Heaphy Shares Life Story With Community at ASM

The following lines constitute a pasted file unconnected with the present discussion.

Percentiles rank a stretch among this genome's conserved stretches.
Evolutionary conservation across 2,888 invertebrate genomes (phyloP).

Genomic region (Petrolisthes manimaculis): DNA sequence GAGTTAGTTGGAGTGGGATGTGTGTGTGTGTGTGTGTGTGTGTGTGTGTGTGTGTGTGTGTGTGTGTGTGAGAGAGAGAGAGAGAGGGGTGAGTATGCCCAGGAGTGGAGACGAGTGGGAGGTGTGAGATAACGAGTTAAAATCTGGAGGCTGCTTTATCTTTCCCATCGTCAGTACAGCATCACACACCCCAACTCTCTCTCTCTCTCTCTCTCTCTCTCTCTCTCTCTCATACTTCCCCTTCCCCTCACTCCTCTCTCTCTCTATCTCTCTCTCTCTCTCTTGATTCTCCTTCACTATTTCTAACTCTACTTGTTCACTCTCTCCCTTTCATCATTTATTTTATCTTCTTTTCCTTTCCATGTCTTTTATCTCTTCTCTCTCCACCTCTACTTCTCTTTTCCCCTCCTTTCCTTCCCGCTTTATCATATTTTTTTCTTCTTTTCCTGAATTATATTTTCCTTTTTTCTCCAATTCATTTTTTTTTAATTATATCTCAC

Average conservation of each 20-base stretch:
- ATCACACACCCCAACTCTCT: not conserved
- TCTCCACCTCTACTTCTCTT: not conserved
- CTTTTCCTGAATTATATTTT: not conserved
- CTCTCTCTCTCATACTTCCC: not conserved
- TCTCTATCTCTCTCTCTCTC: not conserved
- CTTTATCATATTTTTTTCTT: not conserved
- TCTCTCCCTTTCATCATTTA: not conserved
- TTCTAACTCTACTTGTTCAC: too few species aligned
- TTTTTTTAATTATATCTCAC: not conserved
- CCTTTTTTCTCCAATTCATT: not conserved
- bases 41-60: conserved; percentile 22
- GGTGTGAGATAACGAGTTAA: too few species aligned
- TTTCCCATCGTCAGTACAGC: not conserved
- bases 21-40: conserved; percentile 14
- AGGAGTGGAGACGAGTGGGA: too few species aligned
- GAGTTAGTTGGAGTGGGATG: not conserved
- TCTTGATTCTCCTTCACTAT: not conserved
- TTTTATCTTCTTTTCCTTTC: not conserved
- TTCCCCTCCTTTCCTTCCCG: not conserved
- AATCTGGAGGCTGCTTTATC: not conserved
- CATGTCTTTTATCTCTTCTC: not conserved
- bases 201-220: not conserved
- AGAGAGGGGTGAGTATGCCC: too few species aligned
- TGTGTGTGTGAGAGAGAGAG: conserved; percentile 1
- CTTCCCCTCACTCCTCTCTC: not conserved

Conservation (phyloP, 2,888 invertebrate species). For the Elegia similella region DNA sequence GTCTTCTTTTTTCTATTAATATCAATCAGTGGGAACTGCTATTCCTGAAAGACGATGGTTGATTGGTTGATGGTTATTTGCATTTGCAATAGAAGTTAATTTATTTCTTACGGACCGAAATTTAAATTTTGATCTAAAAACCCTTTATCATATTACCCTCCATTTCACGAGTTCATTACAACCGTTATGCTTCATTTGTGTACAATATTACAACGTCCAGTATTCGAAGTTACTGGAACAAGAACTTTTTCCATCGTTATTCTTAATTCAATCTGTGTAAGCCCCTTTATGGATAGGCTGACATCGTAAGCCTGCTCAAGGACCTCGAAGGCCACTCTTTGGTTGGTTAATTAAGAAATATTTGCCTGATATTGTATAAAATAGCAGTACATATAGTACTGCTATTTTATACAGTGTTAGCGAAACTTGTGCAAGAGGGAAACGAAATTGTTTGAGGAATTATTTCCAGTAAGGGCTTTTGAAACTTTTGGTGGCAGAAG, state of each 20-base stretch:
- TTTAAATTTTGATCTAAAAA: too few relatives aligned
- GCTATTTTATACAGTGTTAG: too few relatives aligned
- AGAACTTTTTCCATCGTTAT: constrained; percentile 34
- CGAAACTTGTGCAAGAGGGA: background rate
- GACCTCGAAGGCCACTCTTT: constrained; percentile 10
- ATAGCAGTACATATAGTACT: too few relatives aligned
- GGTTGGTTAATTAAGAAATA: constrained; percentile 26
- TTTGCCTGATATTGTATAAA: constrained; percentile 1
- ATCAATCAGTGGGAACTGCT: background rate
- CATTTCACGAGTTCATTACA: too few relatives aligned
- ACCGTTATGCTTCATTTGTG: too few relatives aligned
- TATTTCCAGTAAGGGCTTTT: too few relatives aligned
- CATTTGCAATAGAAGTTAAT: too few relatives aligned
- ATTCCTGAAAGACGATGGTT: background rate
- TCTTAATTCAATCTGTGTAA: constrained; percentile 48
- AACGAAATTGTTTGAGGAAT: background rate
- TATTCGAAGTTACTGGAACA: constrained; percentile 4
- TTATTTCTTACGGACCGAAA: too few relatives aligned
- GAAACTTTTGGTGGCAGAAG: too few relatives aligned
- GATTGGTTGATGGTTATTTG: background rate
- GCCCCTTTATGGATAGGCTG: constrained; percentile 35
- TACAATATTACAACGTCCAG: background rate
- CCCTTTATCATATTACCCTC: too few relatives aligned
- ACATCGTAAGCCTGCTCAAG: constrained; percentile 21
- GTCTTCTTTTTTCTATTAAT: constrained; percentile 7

Urging students to gain respect for themselves by showing compassion towards others, Mr. Dennis Heaphy, one of the country’s leading advocates for people with disabilities, spoke to the Phillips Academy community at Wednesday’s All-School Meeting (ASM). Mr. Heaphy, a quadriplegic who holds positions on the boards of multiple non-profit organizations for the advancement of low-income and disabled individuals, stressed throughout his speech that disabilities affect everyone. “It is the only minority population that anyone can join at any moment,” he said. Pointing out that many disabilities which affect young people, such as severe asthma, diabetes, and learning disabilities, are not noticeable from the outside, Mr. Heaphy stated that these disabilities should nevertheless not be regarded lightly. He noted, “Everyone in this room is different in some way. That doesn’t mean I am defective, and no one in this room is either.” Mr. Heaphy began his speech by asking those in the student body who recognized the Americans with Disabilities Act, passed in 1990, to raise their hands, and was disappointed by the small number of students who did. In response to students’ apathy, he said, “Disabilities are complicated… but they affect you too.” Mr. Heaphy challenged students to “see the big picture, embrace yourselves.” He told them, “The only way you will be able to see yourself as valuable is to recognize other people as valuable despite or because of their differences.” In his speech, Mr Heaphy explained the way he felt soon after the swimming accident that left him quadriplegic. “If you had asked me when I first became disabled if I wanted to die, my answer would have been yes. I felt guilty. I didn’t want to be a burden on my family and on society, and I didn’t want to live like this,” he said. “Thankfully, I had people to teach me that my disability is as much about attitude as it is about my wheelchair. It is my interaction with other people and my opinion of myself that determines how disabled I am.” After his speech, Mr. Heaphy met with students in the Office of Community and Multicultural Development (CAMD), many of whom had a personal connection to the topic. “Most of the kids here don’t have to deal with it,” Alison Armstrong ’03, who has a mentally disabled sister, noted. Christina Hartmann ’03, who suffers from a hearing impairment, could also relate to Mr. Heaphy’s message. “The problem that I have with this school is that nobody seems to talk about it,” she said. “It is like, I am just normal. I mean, I am normal, but in a different way.” While Mr. Heaphy sees his disability as an opportunity to educate others, he acknowledged that this role can also be a burden. As Hartmann explained, “People have told me that I changed their whole perspective. That is always nice to hear, but at the same time, that is not my job.” Despite his varied commitments, Mr. Heaphy devotes the majority of his time to advocating for the rights of the disabled community in social, religious, and legal arenas. A frequent speaker at conferences hosted by the National Alliance of Housing and Urban Development, the American Public Health Association, and the Center for Disease Control and Prevention, he works with developers, lawyers and politicians to ensure that disabled people have fair access to employment, homes, businesses, and places of worship. Dan Koh ’03 was instrumental in bringing Mr. Heaphy to campus, as he became concerned about the plight of the disabled when he spent the summer after his Lower year working on a Brace Student Fellowship presentation entitled “People with Disabilities: A Look at the Challenges of Everyday Life.” Koh continued his exploration of the topic through his Upper and Senior years with the help of an Abbot grant. “[Mr. Heaphy] is one of the greatest public speakers I have ever heard,” Koh said. “He is so passionate about his cause… he really touched me. You can always have a greater awareness about pressing issues in society, and if anyone can educate the students here, he can.” Koh brought up the idea of a visit from Mr. Heaphy with Chaplain Maria Cataldo, his Abbot Association grant advisor, in the fall of last year. Mr. Heaphy earned two master’s degrees from Boston University, one in Public Health/Health Law, and the second in Divinity. He then went on to earn a third master’s in Counseling Processes and Risk Prevention from Harvard University. In 1995, Mr. Heaphy won the Marie Feltin Award for leaders in the disability community, and in 2000, he received the Massachusetts Department of Public Health Award for exemplary service in the field. He has had 11 years of experience as a spiritual counselor, encouraging the personal growth of elderly, homeless, and disabled populations. Mr. Heaphy has also counseled disenfranchised groups such as migrant workers and at-risk urban youth and aided in the spiritual and economic development of people in Nicaragua and Belize.